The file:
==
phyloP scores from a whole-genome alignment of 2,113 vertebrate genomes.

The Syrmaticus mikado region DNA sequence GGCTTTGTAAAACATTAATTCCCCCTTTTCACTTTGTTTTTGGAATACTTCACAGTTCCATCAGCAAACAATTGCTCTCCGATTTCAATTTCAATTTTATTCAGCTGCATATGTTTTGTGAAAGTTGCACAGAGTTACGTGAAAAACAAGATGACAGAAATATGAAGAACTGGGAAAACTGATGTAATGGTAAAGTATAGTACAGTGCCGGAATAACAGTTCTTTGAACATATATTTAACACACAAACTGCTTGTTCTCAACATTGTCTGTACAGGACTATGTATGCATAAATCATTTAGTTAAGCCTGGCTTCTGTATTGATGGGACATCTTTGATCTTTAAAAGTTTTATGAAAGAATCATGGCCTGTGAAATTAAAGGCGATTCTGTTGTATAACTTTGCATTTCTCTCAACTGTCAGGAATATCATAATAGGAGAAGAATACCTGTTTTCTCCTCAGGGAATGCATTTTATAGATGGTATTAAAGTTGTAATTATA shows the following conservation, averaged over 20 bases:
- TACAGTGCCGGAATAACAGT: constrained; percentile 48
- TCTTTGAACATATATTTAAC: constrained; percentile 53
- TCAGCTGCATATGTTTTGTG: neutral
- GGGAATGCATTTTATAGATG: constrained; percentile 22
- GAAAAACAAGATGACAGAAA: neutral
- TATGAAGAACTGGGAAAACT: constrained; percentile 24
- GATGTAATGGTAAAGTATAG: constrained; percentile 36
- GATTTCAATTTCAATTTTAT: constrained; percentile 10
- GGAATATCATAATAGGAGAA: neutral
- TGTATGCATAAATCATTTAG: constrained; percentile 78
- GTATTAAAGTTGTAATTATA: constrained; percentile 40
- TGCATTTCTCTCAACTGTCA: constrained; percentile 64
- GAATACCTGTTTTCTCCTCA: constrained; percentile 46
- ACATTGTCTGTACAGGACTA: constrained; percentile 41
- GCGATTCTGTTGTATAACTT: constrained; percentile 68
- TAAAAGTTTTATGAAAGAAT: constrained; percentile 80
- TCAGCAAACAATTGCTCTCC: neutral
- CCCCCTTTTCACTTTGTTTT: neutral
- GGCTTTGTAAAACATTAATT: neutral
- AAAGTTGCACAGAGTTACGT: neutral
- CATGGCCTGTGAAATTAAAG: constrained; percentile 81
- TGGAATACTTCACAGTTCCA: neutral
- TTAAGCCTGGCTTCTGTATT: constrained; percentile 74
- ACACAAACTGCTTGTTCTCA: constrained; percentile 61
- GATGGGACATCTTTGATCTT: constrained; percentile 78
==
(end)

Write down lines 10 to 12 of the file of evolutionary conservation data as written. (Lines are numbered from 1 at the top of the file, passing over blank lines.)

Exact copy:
- GATTTCAATTTCAATTTTAT: constrained; percentile 10
- GGAATATCATAATAGGAGAA: neutral
- TGTATGCATAAATCATTTAG: constrained; percentile 78